Prompted by the new book by Clay Jones, Why Does God Allow Evil?, I have highlighted a couple of potential keys to addressing the “problem of evil” emphasized in his book in the article,  The Problem of Evil and Mystery of Will.

The Christian response to the age old problem lies in the story of Adam and Eve. Created in God’s own image, they were given a choice but were forbidden from exercising it. Anyone with a modicum of understanding about human nature knows that forbidden fruit is a temptation that is hard to ignore. It should come as no surprise to us (or God) that Adam and Eve gave into the temptation and ate of the fruit.

God surely must have known that they would exercise that forbidden choice! Yet, he banished them from the idyllic “garden” He created for them and cursed the world, subjecting it to difficulty, pain, suffering and death. We are looking for a clue to the question that screams from our guts, “Why?!”

This indeed is the harsh reality in which we live. There can be no denying it. Recognition of this harsh reality is not uniquely Christian. It is a universal truth. The explanation of it is what differs. The atheist might simply say that we all die and “then worms will eat our bodies”. That’s just the way it is. The Hindu might say we suffer because of karma, and we all die, and die again, and again, and again, and again. The Buddhist might say we suffer only because we haven’t reached enlightenment because pain and suffering are just a figment of the unenlightened imagination. All worldviews must contend with the fact that we live in a less than idyllic world.

The Christian says we suffer pain and death because Adam sinned. “And we’ve been attending funerals ever since,” Clay Jones says; and “Only one thing is going to prevent you from watching absolutely every person you know die from murder, accident, or disease, and that will be your own death from murder, accident, or disease.” What a harsh sentence!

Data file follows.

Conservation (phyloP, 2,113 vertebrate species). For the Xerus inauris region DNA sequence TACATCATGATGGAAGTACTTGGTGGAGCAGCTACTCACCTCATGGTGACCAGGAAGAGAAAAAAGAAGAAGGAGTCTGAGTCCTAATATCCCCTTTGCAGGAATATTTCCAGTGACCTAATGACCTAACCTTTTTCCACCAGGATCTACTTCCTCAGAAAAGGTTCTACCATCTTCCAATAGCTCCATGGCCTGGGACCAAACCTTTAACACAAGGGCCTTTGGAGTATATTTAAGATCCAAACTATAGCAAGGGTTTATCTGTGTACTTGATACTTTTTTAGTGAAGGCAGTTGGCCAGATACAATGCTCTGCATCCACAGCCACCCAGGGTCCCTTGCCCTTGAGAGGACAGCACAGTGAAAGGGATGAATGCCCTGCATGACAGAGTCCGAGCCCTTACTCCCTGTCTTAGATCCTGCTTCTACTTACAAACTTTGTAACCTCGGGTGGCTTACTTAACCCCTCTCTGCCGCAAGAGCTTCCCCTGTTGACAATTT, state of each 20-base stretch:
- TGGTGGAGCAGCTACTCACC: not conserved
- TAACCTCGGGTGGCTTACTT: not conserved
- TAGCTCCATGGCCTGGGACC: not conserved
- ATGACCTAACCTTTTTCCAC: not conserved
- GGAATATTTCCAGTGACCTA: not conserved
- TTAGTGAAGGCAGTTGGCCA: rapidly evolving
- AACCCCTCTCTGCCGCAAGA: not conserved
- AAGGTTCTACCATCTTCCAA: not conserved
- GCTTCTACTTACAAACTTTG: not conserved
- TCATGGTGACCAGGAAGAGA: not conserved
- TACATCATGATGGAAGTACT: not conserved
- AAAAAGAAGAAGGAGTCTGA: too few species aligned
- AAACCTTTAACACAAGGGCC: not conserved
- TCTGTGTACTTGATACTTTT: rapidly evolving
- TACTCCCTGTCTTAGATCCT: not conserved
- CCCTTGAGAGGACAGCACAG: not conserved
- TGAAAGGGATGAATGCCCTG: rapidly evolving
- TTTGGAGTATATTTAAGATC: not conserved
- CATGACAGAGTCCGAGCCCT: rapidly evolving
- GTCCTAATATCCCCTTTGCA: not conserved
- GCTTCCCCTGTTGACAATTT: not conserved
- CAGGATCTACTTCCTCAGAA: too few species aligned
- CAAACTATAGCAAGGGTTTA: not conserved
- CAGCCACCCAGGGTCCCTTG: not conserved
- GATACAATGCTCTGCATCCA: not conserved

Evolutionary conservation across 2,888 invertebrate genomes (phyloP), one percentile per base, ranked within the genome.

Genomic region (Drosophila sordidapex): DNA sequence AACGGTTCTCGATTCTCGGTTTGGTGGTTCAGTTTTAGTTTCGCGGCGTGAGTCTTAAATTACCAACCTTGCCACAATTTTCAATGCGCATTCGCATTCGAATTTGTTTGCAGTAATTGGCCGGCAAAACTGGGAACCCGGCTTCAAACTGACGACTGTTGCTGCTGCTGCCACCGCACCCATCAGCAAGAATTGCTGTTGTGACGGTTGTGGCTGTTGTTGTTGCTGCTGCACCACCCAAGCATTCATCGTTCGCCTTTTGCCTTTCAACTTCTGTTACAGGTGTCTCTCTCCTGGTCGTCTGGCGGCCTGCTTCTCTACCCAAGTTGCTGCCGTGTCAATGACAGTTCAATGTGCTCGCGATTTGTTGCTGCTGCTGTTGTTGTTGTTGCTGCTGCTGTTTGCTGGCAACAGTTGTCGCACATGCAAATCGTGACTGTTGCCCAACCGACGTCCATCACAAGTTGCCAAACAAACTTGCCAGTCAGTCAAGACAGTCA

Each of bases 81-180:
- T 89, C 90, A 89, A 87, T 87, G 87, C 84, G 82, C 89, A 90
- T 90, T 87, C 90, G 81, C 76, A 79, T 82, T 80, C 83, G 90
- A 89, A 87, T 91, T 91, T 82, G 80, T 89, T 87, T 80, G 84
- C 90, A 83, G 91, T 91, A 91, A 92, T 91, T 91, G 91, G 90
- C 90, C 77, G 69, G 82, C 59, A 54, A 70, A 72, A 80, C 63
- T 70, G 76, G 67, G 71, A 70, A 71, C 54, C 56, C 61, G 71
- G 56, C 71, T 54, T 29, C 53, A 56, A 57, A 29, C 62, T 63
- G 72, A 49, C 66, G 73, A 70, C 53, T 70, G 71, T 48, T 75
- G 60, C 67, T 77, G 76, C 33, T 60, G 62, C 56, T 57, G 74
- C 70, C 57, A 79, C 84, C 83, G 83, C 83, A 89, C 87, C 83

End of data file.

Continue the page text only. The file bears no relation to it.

If the Bible is an accurate reflection of God and of reality, why in the world would God have cursed the ground and subjected His creation to futility?

The Apostle Paul tells us in his letter to the Romans that God subjected the world to futility “in hope that the creation itself will be set free from its bondage to corruption….” (Romans 8:20) This suggests that the choice that led man to corruption and the cursing of the world to futility was part of the plan all along. In this second half of “the story” we try to make some sense of it.

Continue reading “Locked Out of Garden”

The Problem of Evil and Mystery of Will

Why did God allow us a choice that would lead to our own corruption?

depositphotos Image ID: 135430388 Copyright: KrisCole

I am reading a book by Clay Jones called Why Does God Allow Evil? I highly recommend it. The “problem of evil” is one of the more challenging questions that we face in life, and difficulties struggling with that question have led many people to abandon or refuse to embrace faith in God.

Why does God allow pain and suffering? If God is good, how can He allow people to suffer? Why doesn’t God stop evil? If God exists, why does He allow evil to exist? These are just some of the variations of the problem of evil.

The problem of evil is a challenge for every worldview. Responses include that there is no God, and that’s just the way it is (a naturalistic world view); evil is just an illusion of unenlightened souls (a Buddhist or eastern view); evil is result of bad karma (Hindu); or evil is the result of rebellsion against God – sin (Christian). We all struggle with the conviction that things simply aren’t the way they ought to be. That Utopian disconnect urges us to ask, “Why not?”

I think, personally, that the Christian worldview makes the most sense of this question. It begins with the story of God and Adam and Eve. Whether the story is allegorical or historical, the answer involves God’s purpose in creating man, man’s finite, corruptible character (compared to God’s infinite, pure character) and a plan to develop this corruptible creature (man) who is created in God’s own image into a pure, loving relationship with God that is defined by God’s pure character, and not the corruptible nature of man.

Continue reading “The Problem of Evil and Mystery of Will”